There are Thirty-Four psalms which have superscription (title) they are 1-2; 10; 33; 43; 71; 91; 93-97; 99; 104-107; 111-119; 135-137; 146-150. These psalms are called the orphan psalms which have titles prefix to them.

These titles are not free from obscurity, either describe the character of the poem or furnish some liturgical or musical direction or indicate the author or the source of the psalm, or suggest the circumstances under which the psalms arose.

The Book of Psalms’ Names and Technical Terms

There are 38 names and titles are given in these particular psalms which have very specific meanings to explain that particular psalm.

The Book of Psalms’ Historical Allusions

There are purport to describe the historical circumstances under which the psalms arose. The psalms to which they are prefixed are associated with the name of the David; and the titles undoubtedly reflect a desire to find the occasions for certain psalms in particular incidents in the life of the David.

Origins of the Book of Psalms

The composition of the psalms spans at least five centuries, from Psalms 29, adapted from early Canaanite worship to others which are clearly from the post-Exilic period.

The majority originated in the southern Kingdom of Judah and was associated with the Temple in Jerusalem; where they probably functioned as libretto (the text of an opera or other long vocal work) during the Temple worship.

Exactly how they did this is unclear, although there are indications in some of them: “Bind the festal (relating to or characteristic of a celebration or festival) procession with branches, up to the horns of the altar”.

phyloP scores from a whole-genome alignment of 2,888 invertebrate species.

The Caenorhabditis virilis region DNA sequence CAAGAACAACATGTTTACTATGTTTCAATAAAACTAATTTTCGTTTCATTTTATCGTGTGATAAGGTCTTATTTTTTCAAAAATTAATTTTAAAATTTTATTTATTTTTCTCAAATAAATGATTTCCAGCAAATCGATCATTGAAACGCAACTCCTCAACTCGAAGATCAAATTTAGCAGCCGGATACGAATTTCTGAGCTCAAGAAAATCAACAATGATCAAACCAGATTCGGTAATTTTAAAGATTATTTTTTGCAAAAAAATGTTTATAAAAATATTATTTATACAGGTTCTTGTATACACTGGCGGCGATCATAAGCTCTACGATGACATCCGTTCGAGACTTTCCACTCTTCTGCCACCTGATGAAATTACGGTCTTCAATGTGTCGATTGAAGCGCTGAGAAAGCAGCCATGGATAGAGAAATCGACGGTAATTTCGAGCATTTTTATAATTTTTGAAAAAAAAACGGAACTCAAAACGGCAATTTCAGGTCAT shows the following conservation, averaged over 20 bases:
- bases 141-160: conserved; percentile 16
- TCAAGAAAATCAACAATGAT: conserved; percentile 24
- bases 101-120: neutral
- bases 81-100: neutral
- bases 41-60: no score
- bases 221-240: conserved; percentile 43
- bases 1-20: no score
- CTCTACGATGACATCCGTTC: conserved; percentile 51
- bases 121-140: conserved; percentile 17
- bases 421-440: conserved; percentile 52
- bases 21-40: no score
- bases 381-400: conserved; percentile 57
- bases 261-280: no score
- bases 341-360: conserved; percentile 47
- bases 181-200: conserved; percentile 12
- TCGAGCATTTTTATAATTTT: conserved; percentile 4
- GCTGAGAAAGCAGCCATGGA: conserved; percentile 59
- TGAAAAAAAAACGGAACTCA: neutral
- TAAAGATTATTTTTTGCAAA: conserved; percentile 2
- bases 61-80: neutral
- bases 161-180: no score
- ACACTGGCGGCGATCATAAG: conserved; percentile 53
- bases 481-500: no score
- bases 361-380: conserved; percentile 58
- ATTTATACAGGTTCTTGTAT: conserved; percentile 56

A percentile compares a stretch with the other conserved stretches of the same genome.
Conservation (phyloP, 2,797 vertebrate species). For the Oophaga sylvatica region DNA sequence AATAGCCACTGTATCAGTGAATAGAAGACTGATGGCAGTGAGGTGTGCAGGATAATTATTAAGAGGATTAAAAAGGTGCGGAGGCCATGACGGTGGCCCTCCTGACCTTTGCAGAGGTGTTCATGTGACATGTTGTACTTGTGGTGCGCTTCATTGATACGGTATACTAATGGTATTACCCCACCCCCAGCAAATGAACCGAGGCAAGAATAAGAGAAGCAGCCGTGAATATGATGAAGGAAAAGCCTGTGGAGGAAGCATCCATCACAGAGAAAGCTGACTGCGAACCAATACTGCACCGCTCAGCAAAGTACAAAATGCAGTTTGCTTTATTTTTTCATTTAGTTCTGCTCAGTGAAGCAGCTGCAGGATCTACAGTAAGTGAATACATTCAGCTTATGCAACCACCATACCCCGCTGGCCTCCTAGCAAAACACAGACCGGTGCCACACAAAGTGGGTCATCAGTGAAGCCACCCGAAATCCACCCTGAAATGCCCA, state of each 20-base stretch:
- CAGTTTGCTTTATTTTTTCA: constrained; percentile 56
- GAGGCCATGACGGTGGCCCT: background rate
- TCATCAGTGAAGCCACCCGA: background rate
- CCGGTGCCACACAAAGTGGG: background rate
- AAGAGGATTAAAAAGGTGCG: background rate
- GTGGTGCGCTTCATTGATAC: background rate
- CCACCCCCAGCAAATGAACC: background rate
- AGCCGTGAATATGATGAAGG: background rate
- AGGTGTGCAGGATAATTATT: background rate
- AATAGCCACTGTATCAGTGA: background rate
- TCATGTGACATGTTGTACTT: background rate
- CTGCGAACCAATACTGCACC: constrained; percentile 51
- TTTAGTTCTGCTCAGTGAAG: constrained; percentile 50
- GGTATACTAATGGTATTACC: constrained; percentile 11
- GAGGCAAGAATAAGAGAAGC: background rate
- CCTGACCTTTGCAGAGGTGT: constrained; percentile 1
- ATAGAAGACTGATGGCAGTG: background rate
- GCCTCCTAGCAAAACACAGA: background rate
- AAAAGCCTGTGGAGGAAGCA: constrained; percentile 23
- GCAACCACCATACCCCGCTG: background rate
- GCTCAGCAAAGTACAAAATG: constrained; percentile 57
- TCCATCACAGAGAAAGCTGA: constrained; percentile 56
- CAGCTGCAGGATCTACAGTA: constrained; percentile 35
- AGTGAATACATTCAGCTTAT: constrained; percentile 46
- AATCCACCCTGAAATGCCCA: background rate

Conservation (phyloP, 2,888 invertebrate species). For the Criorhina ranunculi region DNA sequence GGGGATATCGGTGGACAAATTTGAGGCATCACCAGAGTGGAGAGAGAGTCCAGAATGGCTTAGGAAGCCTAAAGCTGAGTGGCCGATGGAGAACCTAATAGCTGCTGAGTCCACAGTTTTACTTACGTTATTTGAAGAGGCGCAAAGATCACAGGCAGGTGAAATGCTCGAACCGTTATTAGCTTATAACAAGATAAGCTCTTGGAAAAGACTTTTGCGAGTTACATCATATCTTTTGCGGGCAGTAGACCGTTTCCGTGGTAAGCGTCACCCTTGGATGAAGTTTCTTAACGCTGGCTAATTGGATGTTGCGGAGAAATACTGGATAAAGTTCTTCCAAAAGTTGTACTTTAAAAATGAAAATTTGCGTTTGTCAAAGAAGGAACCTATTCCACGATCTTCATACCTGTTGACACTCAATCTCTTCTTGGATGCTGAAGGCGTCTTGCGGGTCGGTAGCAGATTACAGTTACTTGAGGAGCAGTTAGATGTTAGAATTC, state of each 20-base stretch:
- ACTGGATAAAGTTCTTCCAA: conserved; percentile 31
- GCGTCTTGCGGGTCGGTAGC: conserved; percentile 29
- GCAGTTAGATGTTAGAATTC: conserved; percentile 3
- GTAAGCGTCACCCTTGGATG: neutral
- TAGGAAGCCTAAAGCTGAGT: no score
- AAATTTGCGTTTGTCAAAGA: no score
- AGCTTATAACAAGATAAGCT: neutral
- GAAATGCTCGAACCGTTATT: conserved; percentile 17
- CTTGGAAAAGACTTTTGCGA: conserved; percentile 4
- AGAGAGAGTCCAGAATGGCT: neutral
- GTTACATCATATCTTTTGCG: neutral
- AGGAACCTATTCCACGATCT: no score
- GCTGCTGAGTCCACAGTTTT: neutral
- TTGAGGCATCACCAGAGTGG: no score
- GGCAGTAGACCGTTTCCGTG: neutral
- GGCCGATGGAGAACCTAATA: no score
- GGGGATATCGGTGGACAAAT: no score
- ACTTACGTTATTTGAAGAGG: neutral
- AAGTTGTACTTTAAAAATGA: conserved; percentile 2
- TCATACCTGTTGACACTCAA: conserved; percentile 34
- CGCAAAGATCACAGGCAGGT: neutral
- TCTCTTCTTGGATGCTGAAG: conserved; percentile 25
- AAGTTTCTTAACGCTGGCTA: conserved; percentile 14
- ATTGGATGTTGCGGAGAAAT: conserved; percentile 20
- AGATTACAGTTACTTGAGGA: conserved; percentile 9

Classification of Psalms

All commentators have recognized that the psalter comprises psalms of different types. But it is Hermann Gunkel’s distinction that he proposed a classification which has met with a wider acceptance than that of any other modern scholars.    

a) The hymns (8; 19; 29; 33 etc.)

These were intended to praise God and were meant primarily for the choral part of the temple ceremonies.

b) Communal Laments or Lament of the community (44; 74; 79 etc.)

These are arise of the natural calamities, presented the nation’s cause to God; and asked for God’ intervention.

c) Royal Psalms (2; 18; 20 etc.)

This concern with a reigning Hebrew king, and there is no reason for placing them in the second or first century BC, when the Hasmoneans ruled Judea. They must be dated prior to 587 BC, when the Davidic monarchy terminated.

d) Individual Laments (3; 5; 6; 7; 13 etc.)

These are the commonest type in the psalter and are the counterpart of the “Laments of the community”.

Such a psalm is the cry of an individual to God for succor (help) from a variety of trying circumstances. The “I” of the psalms is not individual but the personification of the nation.

e) Individual Songs of Thanksgiving (30; 32; 34 etc.)

These are expression of gratitude to God for mercies received. Most of them appear to be connected with ceremonies in the temple during which the worshiper gives tangible evidence of his/ her thankfulness.

f) Other groups

In addition to these 5 main categories there are other subclasses are available which also called minor types.

  • Enthronement songs.
  • Psalms of confidence.
  • Wisdom poetry.
  • Liturgies.
  • Prophetic liturgies.
  • Mixed poems.

Theological aspect of Psalms

Psalms as addresses to God

The book of Psalms provides the most reliable theological, pastoral and liturgical resource given us in the biblical tradition. In season and out of season, generation after generation, faithful women and men turn to the Psalms as a most helpful resource for conversation with God.

The Psalms are prayers and confession of faith. They arose from ordinary, concrete experiences: both positive and negative. They managed to express a variety of human emotions. The ancient Israelites were not afraid to express anger and rage in their prayers even toward God.